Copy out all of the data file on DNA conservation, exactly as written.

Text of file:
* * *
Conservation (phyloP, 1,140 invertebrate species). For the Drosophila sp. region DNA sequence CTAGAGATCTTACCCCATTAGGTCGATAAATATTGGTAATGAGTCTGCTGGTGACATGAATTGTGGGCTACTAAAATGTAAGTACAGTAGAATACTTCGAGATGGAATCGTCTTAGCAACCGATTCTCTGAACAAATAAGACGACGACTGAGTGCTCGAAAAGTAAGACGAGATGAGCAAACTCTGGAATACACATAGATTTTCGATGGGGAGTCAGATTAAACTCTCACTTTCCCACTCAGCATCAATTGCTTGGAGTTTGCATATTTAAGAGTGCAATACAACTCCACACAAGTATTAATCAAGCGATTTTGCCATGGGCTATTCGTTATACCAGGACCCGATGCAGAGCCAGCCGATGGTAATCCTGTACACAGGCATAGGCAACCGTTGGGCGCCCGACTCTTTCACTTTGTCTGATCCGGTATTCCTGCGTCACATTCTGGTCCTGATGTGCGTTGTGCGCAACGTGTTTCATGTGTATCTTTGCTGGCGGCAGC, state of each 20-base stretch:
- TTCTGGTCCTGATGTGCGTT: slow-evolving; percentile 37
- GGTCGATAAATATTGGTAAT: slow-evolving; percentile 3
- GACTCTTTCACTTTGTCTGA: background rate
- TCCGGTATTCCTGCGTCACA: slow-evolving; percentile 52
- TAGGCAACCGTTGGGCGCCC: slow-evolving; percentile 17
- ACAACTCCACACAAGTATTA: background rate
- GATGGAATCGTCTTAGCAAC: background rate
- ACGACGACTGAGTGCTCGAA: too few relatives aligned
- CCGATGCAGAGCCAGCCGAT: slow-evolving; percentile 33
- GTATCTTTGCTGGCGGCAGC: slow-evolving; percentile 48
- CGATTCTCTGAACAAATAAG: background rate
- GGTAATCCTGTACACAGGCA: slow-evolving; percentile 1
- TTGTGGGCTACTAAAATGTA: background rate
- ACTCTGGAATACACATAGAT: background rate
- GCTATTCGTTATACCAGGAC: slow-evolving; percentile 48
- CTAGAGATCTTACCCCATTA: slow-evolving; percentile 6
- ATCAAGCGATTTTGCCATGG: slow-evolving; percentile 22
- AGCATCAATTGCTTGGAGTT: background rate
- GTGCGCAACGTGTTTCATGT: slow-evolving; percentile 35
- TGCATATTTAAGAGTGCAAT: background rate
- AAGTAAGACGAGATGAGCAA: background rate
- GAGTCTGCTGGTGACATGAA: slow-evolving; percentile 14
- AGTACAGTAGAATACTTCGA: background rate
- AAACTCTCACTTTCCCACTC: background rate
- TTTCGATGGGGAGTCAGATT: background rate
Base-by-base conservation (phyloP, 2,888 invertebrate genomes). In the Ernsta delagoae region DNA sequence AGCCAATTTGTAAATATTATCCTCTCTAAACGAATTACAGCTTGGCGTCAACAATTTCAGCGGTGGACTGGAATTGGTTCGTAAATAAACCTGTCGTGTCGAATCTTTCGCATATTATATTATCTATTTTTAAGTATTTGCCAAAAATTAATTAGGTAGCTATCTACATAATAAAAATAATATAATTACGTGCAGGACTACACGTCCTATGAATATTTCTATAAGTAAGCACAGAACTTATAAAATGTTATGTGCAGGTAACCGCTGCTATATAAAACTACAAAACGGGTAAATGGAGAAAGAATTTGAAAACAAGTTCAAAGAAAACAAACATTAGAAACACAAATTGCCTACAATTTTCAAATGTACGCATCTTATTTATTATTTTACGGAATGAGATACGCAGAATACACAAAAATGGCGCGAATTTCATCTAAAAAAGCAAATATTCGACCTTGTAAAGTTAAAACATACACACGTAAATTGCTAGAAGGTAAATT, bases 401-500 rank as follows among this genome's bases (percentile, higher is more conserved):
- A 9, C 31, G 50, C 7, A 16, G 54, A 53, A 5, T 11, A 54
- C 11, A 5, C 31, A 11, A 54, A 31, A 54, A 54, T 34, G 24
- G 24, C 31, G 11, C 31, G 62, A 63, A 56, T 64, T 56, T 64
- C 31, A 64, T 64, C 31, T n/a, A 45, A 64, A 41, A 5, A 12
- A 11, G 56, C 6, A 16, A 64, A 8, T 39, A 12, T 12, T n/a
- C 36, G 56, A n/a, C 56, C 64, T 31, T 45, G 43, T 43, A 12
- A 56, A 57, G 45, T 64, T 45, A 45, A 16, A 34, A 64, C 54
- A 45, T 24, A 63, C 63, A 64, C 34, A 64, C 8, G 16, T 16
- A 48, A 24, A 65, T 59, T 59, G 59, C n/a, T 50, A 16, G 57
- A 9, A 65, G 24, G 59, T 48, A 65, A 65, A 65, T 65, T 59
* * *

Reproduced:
Conservation (phyloP, 1,140 invertebrate species). For the Drosophila sp. region DNA sequence CTAGAGATCTTACCCCATTAGGTCGATAAATATTGGTAATGAGTCTGCTGGTGACATGAATTGTGGGCTACTAAAATGTAAGTACAGTAGAATACTTCGAGATGGAATCGTCTTAGCAACCGATTCTCTGAACAAATAAGACGACGACTGAGTGCTCGAAAAGTAAGACGAGATGAGCAAACTCTGGAATACACATAGATTTTCGATGGGGAGTCAGATTAAACTCTCACTTTCCCACTCAGCATCAATTGCTTGGAGTTTGCATATTTAAGAGTGCAATACAACTCCACACAAGTATTAATCAAGCGATTTTGCCATGGGCTATTCGTTATACCAGGACCCGATGCAGAGCCAGCCGATGGTAATCCTGTACACAGGCATAGGCAACCGTTGGGCGCCCGACTCTTTCACTTTGTCTGATCCGGTATTCCTGCGTCACATTCTGGTCCTGATGTGCGTTGTGCGCAACGTGTTTCATGTGTATCTTTGCTGGCGGCAGC, state of each 20-base stretch:
- TTCTGGTCCTGATGTGCGTT: slow-evolving; percentile 37
- GGTCGATAAATATTGGTAAT: slow-evolving; percentile 3
- GACTCTTTCACTTTGTCTGA: background rate
- TCCGGTATTCCTGCGTCACA: slow-evolving; percentile 52
- TAGGCAACCGTTGGGCGCCC: slow-evolving; percentile 17
- ACAACTCCACACAAGTATTA: background rate
- GATGGAATCGTCTTAGCAAC: background rate
- ACGACGACTGAGTGCTCGAA: too few relatives aligned
- CCGATGCAGAGCCAGCCGAT: slow-evolving; percentile 33
- GTATCTTTGCTGGCGGCAGC: slow-evolving; percentile 48
- CGATTCTCTGAACAAATAAG: background rate
- GGTAATCCTGTACACAGGCA: slow-evolving; percentile 1
- TTGTGGGCTACTAAAATGTA: background rate
- ACTCTGGAATACACATAGAT: background rate
- GCTATTCGTTATACCAGGAC: slow-evolving; percentile 48
- CTAGAGATCTTACCCCATTA: slow-evolving; percentile 6
- ATCAAGCGATTTTGCCATGG: slow-evolving; percentile 22
- AGCATCAATTGCTTGGAGTT: background rate
- GTGCGCAACGTGTTTCATGT: slow-evolving; percentile 35
- TGCATATTTAAGAGTGCAAT: background rate
- AAGTAAGACGAGATGAGCAA: background rate
- GAGTCTGCTGGTGACATGAA: slow-evolving; percentile 14
- AGTACAGTAGAATACTTCGA: background rate
- AAACTCTCACTTTCCCACTC: background rate
- TTTCGATGGGGAGTCAGATT: background rate
Base-by-base conservation (phyloP, 2,888 invertebrate genomes). In the Ernsta delagoae region DNA sequence AGCCAATTTGTAAATATTATCCTCTCTAAACGAATTACAGCTTGGCGTCAACAATTTCAGCGGTGGACTGGAATTGGTTCGTAAATAAACCTGTCGTGTCGAATCTTTCGCATATTATATTATCTATTTTTAAGTATTTGCCAAAAATTAATTAGGTAGCTATCTACATAATAAAAATAATATAATTACGTGCAGGACTACACGTCCTATGAATATTTCTATAAGTAAGCACAGAACTTATAAAATGTTATGTGCAGGTAACCGCTGCTATATAAAACTACAAAACGGGTAAATGGAGAAAGAATTTGAAAACAAGTTCAAAGAAAACAAACATTAGAAACACAAATTGCCTACAATTTTCAAATGTACGCATCTTATTTATTATTTTACGGAATGAGATACGCAGAATACACAAAAATGGCGCGAATTTCATCTAAAAAAGCAAATATTCGACCTTGTAAAGTTAAAACATACACACGTAAATTGCTAGAAGGTAAATT, bases 401-500 rank as follows among this genome's bases (percentile, higher is more conserved):
- A 9, C 31, G 50, C 7, A 16, G 54, A 53, A 5, T 11, A 54
- C 11, A 5, C 31, A 11, A 54, A 31, A 54, A 54, T 34, G 24
- G 24, C 31, G 11, C 31, G 62, A 63, A 56, T 64, T 56, T 64
- C 31, A 64, T 64, C 31, T n/a, A 45, A 64, A 41, A 5, A 12
- A 11, G 56, C 6, A 16, A 64, A 8, T 39, A 12, T 12, T n/a
- C 36, G 56, A n/a, C 56, C 64, T 31, T 45, G 43, T 43, A 12
- A 56, A 57, G 45, T 64, T 45, A 45, A 16, A 34, A 64, C 54
- A 45, T 24, A 63, C 63, A 64, C 34, A 64, C 8, G 16, T 16
- A 48, A 24, A 65, T 59, T 59, G 59, C n/a, T 50, A 16, G 57
- A 9, A 65, G 24, G 59, T 48, A 65, A 65, A 65, T 65, T 59